Private vs Public: What Personal Details To Share With Your Partner

Karen Phillip

Relationships Expert

What should we share, what do we keep private? This is the old age question many couples struggle with.

Most of us have had experiences and past relationships before we finally meet that special person we want to share our life with forever. What do they need to know about our past and what do I need to discover about them?

Is the question one of curiosity or relevance? The answer can be both.

private-vs-publicimage via pinterest

It is always a good idea to ascertain your partners

– Past in regards to the number of relationships and reason for their dissolution
– If your new partner has lost a couple of past relationships due to their own cheating, this is a huge red flag
– If they blame their past partners for everything including the demise of the relationship, this is another reason to run away fast.
– You may need to also disclose these types of relevant details to allow your new partner to determine if this relationship is safe for them as well.

It is also wise after a while to discover their

– work ethics and values
– ability with money
– spending patterns
– goals for the future
– family and how they get along as this may provide some interesting information you need to know

When you have both decided this is the relationship right for you both, the question then is what details of your life and relationship should be shared and what needs to be kept private between the two of you. When we share, we create a bond with that person who learns more about us, the way we think and who we are.

Should we disclose everything? If it is not relevant to your life now, then perhaps not, unless of course you wish to share. It is imperative to understand the reason you may wish to share details. Is it to relieve yourself of something, to share these deepest parts of you with them to create a bond or to disclose an event you want them to understand. All these reasons are valid. We do need then to ask ourself if this information is helpful to the relationship or is it just unloading. If unload is what you need please consider a therapeutic session with a Counsellor to disclose rather than using your partner for this.

We also know most women like to share. Many like to obtain other people’s perspective to any situation to determine if they are making the right choice or if something is ‘normal’.

We enter into a committed relationship as a Me, and then become a We. This means that anything that happens to either of you has an effect on the other partner. Whatever you do or don’t do, say or don’t say, the way you act and speak all has an effect on your partner.

It is wise to determine early on in your relationship the type of discussions permitted with others. Is it acceptable to talk to your parents, sibling, best friend or does this place uncomfortable pressure on your partner? Should the two of you discuss and work things out together or with a therapist in a confidential session?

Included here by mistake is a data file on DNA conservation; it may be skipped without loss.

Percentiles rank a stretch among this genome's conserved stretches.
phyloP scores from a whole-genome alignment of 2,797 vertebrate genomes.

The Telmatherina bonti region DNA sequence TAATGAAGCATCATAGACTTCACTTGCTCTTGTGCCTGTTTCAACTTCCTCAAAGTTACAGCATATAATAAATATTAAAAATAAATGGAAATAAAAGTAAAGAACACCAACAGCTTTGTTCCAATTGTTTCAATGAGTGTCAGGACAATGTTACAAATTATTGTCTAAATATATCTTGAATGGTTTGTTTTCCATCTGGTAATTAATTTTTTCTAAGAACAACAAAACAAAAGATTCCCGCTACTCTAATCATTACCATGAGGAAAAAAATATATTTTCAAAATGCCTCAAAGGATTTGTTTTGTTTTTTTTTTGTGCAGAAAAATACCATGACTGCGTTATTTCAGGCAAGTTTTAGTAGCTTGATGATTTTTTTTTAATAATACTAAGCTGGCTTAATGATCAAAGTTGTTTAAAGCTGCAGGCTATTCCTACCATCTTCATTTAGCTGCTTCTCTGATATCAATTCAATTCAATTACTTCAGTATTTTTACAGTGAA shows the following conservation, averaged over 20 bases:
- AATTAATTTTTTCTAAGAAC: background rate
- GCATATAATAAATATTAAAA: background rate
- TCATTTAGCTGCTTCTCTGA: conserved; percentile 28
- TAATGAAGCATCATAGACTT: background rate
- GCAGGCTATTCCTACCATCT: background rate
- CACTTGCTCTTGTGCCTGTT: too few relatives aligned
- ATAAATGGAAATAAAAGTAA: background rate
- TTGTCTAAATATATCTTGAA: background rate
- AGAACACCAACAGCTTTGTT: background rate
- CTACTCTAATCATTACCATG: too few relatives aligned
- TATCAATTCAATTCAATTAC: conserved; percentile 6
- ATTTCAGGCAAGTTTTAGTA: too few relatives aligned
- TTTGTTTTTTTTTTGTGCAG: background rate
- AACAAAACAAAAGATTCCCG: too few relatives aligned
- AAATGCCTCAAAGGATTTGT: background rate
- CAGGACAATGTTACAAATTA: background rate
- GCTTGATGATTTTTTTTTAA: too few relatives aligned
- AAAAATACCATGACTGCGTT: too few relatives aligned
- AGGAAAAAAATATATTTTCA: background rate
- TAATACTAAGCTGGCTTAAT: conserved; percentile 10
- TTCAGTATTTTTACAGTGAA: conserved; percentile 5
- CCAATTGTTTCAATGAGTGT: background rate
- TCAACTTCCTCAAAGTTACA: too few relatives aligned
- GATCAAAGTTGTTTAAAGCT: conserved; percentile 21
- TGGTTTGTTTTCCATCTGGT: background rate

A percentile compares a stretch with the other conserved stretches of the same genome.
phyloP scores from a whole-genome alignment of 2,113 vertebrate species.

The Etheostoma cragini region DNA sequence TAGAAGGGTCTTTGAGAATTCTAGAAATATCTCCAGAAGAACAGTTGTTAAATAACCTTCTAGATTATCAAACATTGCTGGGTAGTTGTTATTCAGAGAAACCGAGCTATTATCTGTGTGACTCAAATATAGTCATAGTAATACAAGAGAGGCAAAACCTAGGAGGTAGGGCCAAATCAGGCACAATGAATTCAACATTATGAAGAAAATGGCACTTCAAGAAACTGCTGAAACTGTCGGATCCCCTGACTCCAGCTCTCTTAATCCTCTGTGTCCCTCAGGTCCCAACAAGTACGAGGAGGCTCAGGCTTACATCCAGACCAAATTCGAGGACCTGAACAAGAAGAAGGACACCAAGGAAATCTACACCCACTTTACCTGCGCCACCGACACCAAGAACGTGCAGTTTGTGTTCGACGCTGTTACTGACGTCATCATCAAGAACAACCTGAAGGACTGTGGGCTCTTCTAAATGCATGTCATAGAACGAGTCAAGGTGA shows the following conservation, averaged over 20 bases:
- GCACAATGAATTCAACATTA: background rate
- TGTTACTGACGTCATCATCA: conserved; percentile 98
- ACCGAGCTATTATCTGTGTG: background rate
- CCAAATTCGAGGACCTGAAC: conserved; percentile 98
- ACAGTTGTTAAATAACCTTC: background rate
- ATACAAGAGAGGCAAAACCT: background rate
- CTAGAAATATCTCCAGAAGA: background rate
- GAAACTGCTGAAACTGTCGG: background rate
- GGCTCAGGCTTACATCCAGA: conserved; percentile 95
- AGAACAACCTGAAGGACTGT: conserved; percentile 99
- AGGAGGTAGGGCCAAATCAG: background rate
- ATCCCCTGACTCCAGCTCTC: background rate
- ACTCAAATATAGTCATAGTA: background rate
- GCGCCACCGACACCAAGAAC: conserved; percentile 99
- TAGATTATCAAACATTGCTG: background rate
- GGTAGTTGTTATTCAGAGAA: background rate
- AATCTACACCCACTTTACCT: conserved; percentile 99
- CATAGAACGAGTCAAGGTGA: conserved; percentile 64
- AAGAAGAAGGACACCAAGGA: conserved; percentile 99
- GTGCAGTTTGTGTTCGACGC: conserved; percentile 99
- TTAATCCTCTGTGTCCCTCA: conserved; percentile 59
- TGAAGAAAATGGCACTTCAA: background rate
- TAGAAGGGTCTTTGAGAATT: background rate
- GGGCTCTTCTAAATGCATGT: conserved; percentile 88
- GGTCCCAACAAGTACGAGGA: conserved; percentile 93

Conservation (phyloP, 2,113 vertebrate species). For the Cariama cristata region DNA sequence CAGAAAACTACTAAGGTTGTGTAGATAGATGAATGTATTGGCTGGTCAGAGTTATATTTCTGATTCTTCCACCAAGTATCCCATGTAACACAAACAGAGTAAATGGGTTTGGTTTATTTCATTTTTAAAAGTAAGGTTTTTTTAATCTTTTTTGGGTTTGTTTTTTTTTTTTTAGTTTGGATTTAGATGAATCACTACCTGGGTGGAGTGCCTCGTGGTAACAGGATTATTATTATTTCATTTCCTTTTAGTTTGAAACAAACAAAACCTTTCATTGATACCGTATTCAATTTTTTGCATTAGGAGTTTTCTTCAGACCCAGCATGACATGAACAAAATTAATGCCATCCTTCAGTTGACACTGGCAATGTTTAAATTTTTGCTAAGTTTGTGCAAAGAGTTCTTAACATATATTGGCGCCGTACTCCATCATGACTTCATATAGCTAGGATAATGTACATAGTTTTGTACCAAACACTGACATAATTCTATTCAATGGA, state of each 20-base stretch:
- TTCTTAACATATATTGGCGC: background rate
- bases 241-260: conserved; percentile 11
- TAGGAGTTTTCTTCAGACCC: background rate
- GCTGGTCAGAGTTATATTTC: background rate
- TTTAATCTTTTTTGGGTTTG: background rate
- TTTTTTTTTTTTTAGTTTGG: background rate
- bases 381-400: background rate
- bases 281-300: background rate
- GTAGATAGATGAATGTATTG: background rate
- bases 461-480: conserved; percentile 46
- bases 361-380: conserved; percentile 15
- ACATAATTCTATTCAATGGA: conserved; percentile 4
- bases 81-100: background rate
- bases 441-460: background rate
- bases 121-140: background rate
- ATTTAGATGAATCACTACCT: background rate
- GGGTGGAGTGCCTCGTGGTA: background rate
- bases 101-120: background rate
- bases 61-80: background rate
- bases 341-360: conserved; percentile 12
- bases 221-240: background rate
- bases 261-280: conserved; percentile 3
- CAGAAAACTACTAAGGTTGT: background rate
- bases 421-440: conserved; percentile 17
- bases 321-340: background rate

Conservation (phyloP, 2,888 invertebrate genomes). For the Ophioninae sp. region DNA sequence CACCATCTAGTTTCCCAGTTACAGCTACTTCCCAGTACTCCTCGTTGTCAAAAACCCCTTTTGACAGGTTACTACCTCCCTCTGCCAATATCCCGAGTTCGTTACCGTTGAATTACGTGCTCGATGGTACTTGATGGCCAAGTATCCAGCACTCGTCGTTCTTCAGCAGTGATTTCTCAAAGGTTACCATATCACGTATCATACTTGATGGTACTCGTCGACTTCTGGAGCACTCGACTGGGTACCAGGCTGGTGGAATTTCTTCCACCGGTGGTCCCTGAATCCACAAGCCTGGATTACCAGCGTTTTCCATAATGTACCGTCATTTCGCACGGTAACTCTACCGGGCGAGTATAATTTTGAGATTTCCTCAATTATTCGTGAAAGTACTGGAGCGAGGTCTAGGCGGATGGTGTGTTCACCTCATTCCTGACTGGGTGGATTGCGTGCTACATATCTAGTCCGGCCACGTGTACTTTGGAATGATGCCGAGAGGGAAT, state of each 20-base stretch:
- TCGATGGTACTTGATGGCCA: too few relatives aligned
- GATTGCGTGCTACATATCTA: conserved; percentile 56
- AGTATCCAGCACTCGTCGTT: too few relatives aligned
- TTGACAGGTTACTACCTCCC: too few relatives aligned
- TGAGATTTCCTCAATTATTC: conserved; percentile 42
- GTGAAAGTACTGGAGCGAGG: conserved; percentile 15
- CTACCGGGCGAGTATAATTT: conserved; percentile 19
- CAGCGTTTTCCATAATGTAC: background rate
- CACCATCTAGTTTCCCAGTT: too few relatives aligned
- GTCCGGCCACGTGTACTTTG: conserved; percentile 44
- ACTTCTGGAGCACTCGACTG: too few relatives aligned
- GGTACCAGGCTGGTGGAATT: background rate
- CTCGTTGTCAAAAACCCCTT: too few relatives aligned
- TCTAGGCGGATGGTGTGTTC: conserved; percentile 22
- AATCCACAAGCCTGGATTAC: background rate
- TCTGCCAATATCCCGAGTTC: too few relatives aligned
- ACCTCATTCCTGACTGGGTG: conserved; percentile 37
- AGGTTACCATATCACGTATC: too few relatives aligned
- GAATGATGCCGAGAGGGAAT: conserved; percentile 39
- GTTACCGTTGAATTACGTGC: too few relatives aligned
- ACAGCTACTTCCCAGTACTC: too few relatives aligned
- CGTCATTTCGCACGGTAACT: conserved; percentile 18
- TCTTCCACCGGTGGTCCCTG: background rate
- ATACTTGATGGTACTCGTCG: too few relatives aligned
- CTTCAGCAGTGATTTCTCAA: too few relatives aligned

It is important that both partners understand how each other think and feel about this. Then of course the discussion on sharing publically, especially on social media.

How many times have we witnessed an argument between a couple unfold on social media. Do you divulge your annoyances with your partner to your friends on Facebook? Do you write about your partner’s sexual failings? Do you tweet about your fights, inciting friends to pick a side? Not a virtuous way to manage a relationship. Sharing issues publically either on social media, with friends or in the workplace is never wise. Others never know your real relationship.

A relationship is intimate and there are certain things that only the couple should share. This is part of protecting your relationship.

Should we share passwords with our partner? This depends if you are in ‘ We’. When you have become a ‘We’ transparency and openness is essential. It does not mean you can’t remain individual but it does mean you are committed and jointly affected by everything from the other person. Sharing passwords, is not an issue if there is no reason for it to be one. If you have a suspicious partner the reason is asked as to why? Did they have a problem previously by someone else being secretive and now feel uncomfortable if their new partner is also secretive. Many discussions that need to be had to ensure you both have a clear expectation of what your relationship should look like.

A relationship must be able to count on each other’s confidences as this provides essential trust within the relationship.


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